Less hunger through more ecology: Feeding the world with organic farming
Can the world be fed in the long run? This question has been posed at regular intervals ever since Malthus published his theory of population 200 years ago. Drastic rises in food prices since the beginning of the 21st century, coupled with an increase in the number of hungry in the world to close to one billion people at present have renewed the pertinence of this question.
At the same time, environmental issues in agriculture are increasingly at the forefront of the public debate. This concerns climate change mitigation, the preservation of biodiversity, the sustainable use of water resources and the protection of cultural landscapes with their various ecosystem services such as drinking water, clean air, and recreation space. Food security can therefore no longer be viewed as an isolated issue these days but as part of a multi-dimensional target function of multifunctional agriculture, which, in addition to producing food, must also satisfy numerous ecological and social tasks.
With regard to food security, there would be sufficient food in the world to feed the global population today. The vast majority of the hungry are either too poor to afford food or do not avail of the requisite access to production resources (land, water, seed, etc.) to feed themselves and their families through self-sufficient means. The problem is frequently aggravated by misguided agricultural policies or even wars and conflicts.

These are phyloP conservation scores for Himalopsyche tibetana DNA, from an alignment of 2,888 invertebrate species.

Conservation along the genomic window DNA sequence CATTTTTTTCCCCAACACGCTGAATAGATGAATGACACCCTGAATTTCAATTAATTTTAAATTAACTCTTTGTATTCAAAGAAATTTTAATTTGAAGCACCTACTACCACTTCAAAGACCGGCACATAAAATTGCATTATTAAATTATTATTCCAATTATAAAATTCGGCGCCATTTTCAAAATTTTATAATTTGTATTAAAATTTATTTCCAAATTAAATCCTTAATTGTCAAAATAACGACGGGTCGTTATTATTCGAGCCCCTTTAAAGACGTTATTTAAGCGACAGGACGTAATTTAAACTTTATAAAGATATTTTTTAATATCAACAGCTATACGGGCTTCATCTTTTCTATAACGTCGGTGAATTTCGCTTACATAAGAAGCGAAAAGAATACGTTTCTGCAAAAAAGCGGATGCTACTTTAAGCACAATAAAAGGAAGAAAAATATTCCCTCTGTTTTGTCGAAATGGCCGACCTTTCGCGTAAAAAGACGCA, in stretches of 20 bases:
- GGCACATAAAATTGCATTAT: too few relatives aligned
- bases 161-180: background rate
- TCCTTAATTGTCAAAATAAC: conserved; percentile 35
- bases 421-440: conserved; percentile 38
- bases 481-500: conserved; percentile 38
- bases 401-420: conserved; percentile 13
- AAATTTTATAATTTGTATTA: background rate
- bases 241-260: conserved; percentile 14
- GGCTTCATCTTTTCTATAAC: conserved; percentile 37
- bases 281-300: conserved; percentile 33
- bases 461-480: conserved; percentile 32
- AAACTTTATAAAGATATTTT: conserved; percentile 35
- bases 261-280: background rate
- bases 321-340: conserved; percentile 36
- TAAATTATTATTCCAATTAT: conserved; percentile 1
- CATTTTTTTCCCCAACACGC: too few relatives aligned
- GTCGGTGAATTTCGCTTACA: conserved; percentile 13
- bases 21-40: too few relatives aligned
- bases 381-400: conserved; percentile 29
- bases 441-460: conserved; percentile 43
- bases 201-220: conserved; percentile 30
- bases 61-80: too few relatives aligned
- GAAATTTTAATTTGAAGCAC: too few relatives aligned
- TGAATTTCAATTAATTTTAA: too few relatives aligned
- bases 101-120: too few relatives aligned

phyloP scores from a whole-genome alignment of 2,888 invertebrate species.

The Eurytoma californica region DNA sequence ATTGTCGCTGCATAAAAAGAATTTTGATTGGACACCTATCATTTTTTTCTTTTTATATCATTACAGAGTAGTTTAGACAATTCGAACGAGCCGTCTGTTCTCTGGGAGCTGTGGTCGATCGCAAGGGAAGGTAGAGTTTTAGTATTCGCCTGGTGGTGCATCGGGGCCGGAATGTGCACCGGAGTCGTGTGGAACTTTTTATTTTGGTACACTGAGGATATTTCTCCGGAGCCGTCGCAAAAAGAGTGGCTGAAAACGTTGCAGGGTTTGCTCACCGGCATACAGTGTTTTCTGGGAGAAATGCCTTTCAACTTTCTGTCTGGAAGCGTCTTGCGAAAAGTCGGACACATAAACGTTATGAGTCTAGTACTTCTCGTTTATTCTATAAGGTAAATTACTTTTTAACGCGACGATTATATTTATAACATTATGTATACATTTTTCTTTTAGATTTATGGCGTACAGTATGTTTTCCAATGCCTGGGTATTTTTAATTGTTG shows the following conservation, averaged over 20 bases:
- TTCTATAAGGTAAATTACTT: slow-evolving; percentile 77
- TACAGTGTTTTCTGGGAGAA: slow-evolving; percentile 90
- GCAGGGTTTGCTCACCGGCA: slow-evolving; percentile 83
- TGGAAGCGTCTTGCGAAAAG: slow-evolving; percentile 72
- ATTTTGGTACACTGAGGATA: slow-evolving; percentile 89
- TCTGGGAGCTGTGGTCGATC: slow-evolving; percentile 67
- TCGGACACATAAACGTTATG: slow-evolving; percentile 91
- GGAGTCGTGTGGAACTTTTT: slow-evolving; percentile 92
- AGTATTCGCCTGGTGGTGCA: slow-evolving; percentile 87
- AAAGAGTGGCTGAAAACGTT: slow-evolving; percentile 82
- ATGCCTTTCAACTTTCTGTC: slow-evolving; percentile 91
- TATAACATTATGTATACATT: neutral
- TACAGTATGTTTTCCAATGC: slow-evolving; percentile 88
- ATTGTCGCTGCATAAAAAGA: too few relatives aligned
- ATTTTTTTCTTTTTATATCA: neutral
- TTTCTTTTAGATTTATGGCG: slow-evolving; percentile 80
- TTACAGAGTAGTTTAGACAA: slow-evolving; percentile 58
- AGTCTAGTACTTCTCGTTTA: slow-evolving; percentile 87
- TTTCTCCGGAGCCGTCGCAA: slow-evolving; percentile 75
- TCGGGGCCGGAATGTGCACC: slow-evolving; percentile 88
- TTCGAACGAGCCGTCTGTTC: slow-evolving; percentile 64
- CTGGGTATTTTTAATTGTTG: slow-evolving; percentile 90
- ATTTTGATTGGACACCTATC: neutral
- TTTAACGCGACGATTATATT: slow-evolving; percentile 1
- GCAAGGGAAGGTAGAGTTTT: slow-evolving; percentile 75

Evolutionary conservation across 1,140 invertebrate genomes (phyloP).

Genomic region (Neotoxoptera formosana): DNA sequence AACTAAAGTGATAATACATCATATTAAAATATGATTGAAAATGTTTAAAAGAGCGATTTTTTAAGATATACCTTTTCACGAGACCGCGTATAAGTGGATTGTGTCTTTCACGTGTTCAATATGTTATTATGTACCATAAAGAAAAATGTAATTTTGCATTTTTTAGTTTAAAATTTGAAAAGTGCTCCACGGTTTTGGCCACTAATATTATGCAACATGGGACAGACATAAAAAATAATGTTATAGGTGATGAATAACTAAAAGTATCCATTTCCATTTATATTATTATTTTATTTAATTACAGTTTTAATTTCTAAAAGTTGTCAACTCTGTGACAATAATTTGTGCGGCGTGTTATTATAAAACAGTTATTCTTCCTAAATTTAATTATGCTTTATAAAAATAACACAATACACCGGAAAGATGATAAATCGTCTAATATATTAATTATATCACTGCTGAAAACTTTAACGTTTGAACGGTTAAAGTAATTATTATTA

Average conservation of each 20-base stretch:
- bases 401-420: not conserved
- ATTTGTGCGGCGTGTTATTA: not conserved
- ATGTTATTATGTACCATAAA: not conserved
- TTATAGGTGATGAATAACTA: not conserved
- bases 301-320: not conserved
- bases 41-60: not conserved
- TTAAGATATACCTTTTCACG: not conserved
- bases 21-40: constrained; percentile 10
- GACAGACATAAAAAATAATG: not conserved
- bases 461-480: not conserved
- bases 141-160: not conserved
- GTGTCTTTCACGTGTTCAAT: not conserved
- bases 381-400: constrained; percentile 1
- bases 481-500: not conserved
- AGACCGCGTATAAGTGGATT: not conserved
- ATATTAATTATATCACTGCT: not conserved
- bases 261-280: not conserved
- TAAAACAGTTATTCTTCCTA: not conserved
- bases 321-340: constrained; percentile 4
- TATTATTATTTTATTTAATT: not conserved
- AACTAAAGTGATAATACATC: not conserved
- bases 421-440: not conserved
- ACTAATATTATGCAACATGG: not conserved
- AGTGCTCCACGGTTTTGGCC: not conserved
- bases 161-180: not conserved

As a consequence, the solutions needed to eliminate hunger, malnutrition or undernourishment are highly complex. There is a pronounced need for distributive justice when accessing vital means of production such as land, water and seed; there is also an urgent need for the improved utilisation of scarce resources including the avoidance of post-harvest losses, while, among the poorer classes of the population, long-term income security is required. Moreover, a political framework must be established, in both agricultural and economic policy – and equally in trade and investment policy – which empowers small-scale farming systems and does not lead to a softening of the income situation and, by the same token, a reduction in food security among poor populations.
That said, a mere growth in production does not bring the desired effects. Nevertheless, an increase in food production is highly important. More than ever before it has to be asked how this can be achieved on a sustained basis – given the limited amount of natural resources (land and water), the rising prices of crude oil and the challenges posed by climate change. How can food be secured for those suffering from hunger today, and for the nine billion forecast for 2050?
There is mounting evidence that agriculture must be fundamentally realigned in order for the following three goals to be achieved collectively: food security, adaptation to climate change, and preservation of natural resources. Today, very few people dispute that the ecologisation of agriculture is a core principle for this realignment. Organic agriculture has already provided significant impetus, and it can also be viewed as the driving force behind a renewal of agriculture in the future.